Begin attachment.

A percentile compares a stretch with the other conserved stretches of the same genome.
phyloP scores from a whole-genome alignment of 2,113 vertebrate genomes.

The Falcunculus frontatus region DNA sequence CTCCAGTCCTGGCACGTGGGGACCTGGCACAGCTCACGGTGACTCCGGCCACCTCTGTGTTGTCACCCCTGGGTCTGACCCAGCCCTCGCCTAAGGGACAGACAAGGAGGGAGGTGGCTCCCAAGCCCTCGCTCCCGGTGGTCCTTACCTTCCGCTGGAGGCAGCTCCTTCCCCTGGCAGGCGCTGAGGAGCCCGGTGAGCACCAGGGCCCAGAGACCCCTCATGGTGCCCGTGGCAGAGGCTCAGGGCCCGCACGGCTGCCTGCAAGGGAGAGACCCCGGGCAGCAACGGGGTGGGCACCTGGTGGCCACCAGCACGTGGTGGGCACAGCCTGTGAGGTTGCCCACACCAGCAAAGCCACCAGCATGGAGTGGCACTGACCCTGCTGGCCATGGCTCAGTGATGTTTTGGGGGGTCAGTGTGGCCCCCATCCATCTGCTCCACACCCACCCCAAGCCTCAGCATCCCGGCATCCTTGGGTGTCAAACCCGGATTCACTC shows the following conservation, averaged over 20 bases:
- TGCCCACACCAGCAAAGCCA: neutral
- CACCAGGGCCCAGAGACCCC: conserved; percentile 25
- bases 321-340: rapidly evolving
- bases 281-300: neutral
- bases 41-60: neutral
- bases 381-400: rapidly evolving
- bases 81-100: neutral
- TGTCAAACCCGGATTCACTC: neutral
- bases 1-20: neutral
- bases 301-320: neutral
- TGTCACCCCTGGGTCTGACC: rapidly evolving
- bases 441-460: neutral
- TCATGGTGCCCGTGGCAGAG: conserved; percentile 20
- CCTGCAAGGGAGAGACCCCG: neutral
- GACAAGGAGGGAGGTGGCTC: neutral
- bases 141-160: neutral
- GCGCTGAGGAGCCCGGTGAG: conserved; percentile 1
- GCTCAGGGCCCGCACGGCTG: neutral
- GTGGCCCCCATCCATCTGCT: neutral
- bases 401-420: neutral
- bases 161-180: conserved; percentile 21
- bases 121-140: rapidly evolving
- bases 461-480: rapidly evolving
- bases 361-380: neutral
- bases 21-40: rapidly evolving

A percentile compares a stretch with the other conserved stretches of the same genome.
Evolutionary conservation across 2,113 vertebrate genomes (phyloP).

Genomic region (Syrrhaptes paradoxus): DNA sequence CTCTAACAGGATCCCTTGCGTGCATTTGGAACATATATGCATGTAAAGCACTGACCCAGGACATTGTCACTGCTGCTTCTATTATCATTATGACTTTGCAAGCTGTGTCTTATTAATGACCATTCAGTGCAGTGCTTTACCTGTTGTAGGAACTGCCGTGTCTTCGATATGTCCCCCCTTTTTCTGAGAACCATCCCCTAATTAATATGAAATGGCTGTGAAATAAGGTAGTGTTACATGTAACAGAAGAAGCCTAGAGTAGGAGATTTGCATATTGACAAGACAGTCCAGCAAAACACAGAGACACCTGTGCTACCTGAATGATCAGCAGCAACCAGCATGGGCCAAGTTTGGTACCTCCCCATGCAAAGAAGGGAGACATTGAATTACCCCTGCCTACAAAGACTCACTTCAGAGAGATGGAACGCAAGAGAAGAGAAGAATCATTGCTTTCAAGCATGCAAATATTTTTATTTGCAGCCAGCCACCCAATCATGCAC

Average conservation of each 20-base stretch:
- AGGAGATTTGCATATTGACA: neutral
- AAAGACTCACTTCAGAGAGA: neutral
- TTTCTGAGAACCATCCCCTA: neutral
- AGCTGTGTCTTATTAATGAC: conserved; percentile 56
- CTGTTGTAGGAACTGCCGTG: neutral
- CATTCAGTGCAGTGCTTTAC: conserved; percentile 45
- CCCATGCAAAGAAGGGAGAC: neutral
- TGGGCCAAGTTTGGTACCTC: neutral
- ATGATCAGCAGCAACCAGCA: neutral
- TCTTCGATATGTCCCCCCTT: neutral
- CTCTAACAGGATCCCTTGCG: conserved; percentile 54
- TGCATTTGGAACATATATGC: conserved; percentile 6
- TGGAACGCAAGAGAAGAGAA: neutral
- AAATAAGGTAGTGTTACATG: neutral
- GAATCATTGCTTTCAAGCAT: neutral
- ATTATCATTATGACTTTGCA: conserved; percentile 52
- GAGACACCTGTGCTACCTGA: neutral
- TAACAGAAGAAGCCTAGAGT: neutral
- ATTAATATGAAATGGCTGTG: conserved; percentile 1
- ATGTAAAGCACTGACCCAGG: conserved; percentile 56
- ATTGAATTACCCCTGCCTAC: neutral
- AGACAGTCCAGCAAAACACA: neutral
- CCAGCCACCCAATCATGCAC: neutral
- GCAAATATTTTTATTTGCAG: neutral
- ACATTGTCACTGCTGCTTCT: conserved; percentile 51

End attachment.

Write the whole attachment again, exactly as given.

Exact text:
A percentile compares a stretch with the other conserved stretches of the same genome.
phyloP scores from a whole-genome alignment of 2,113 vertebrate genomes.

The Falcunculus frontatus region DNA sequence CTCCAGTCCTGGCACGTGGGGACCTGGCACAGCTCACGGTGACTCCGGCCACCTCTGTGTTGTCACCCCTGGGTCTGACCCAGCCCTCGCCTAAGGGACAGACAAGGAGGGAGGTGGCTCCCAAGCCCTCGCTCCCGGTGGTCCTTACCTTCCGCTGGAGGCAGCTCCTTCCCCTGGCAGGCGCTGAGGAGCCCGGTGAGCACCAGGGCCCAGAGACCCCTCATGGTGCCCGTGGCAGAGGCTCAGGGCCCGCACGGCTGCCTGCAAGGGAGAGACCCCGGGCAGCAACGGGGTGGGCACCTGGTGGCCACCAGCACGTGGTGGGCACAGCCTGTGAGGTTGCCCACACCAGCAAAGCCACCAGCATGGAGTGGCACTGACCCTGCTGGCCATGGCTCAGTGATGTTTTGGGGGGTCAGTGTGGCCCCCATCCATCTGCTCCACACCCACCCCAAGCCTCAGCATCCCGGCATCCTTGGGTGTCAAACCCGGATTCACTC shows the following conservation, averaged over 20 bases:
- TGCCCACACCAGCAAAGCCA: neutral
- CACCAGGGCCCAGAGACCCC: conserved; percentile 25
- bases 321-340: rapidly evolving
- bases 281-300: neutral
- bases 41-60: neutral
- bases 381-400: rapidly evolving
- bases 81-100: neutral
- TGTCAAACCCGGATTCACTC: neutral
- bases 1-20: neutral
- bases 301-320: neutral
- TGTCACCCCTGGGTCTGACC: rapidly evolving
- bases 441-460: neutral
- TCATGGTGCCCGTGGCAGAG: conserved; percentile 20
- CCTGCAAGGGAGAGACCCCG: neutral
- GACAAGGAGGGAGGTGGCTC: neutral
- bases 141-160: neutral
- GCGCTGAGGAGCCCGGTGAG: conserved; percentile 1
- GCTCAGGGCCCGCACGGCTG: neutral
- GTGGCCCCCATCCATCTGCT: neutral
- bases 401-420: neutral
- bases 161-180: conserved; percentile 21
- bases 121-140: rapidly evolving
- bases 461-480: rapidly evolving
- bases 361-380: neutral
- bases 21-40: rapidly evolving

A percentile compares a stretch with the other conserved stretches of the same genome.
Evolutionary conservation across 2,113 vertebrate genomes (phyloP).

Genomic region (Syrrhaptes paradoxus): DNA sequence CTCTAACAGGATCCCTTGCGTGCATTTGGAACATATATGCATGTAAAGCACTGACCCAGGACATTGTCACTGCTGCTTCTATTATCATTATGACTTTGCAAGCTGTGTCTTATTAATGACCATTCAGTGCAGTGCTTTACCTGTTGTAGGAACTGCCGTGTCTTCGATATGTCCCCCCTTTTTCTGAGAACCATCCCCTAATTAATATGAAATGGCTGTGAAATAAGGTAGTGTTACATGTAACAGAAGAAGCCTAGAGTAGGAGATTTGCATATTGACAAGACAGTCCAGCAAAACACAGAGACACCTGTGCTACCTGAATGATCAGCAGCAACCAGCATGGGCCAAGTTTGGTACCTCCCCATGCAAAGAAGGGAGACATTGAATTACCCCTGCCTACAAAGACTCACTTCAGAGAGATGGAACGCAAGAGAAGAGAAGAATCATTGCTTTCAAGCATGCAAATATTTTTATTTGCAGCCAGCCACCCAATCATGCAC

Average conservation of each 20-base stretch:
- AGGAGATTTGCATATTGACA: neutral
- AAAGACTCACTTCAGAGAGA: neutral
- TTTCTGAGAACCATCCCCTA: neutral
- AGCTGTGTCTTATTAATGAC: conserved; percentile 56
- CTGTTGTAGGAACTGCCGTG: neutral
- CATTCAGTGCAGTGCTTTAC: conserved; percentile 45
- CCCATGCAAAGAAGGGAGAC: neutral
- TGGGCCAAGTTTGGTACCTC: neutral
- ATGATCAGCAGCAACCAGCA: neutral
- TCTTCGATATGTCCCCCCTT: neutral
- CTCTAACAGGATCCCTTGCG: conserved; percentile 54
- TGCATTTGGAACATATATGC: conserved; percentile 6
- TGGAACGCAAGAGAAGAGAA: neutral
- AAATAAGGTAGTGTTACATG: neutral
- GAATCATTGCTTTCAAGCAT: neutral
- ATTATCATTATGACTTTGCA: conserved; percentile 52
- GAGACACCTGTGCTACCTGA: neutral
- TAACAGAAGAAGCCTAGAGT: neutral
- ATTAATATGAAATGGCTGTG: conserved; percentile 1
- ATGTAAAGCACTGACCCAGG: conserved; percentile 56
- ATTGAATTACCCCTGCCTAC: neutral
- AGACAGTCCAGCAAAACACA: neutral
- CCAGCCACCCAATCATGCAC: neutral
- GCAAATATTTTTATTTGCAG: neutral
- ACATTGTCACTGCTGCTTCT: conserved; percentile 51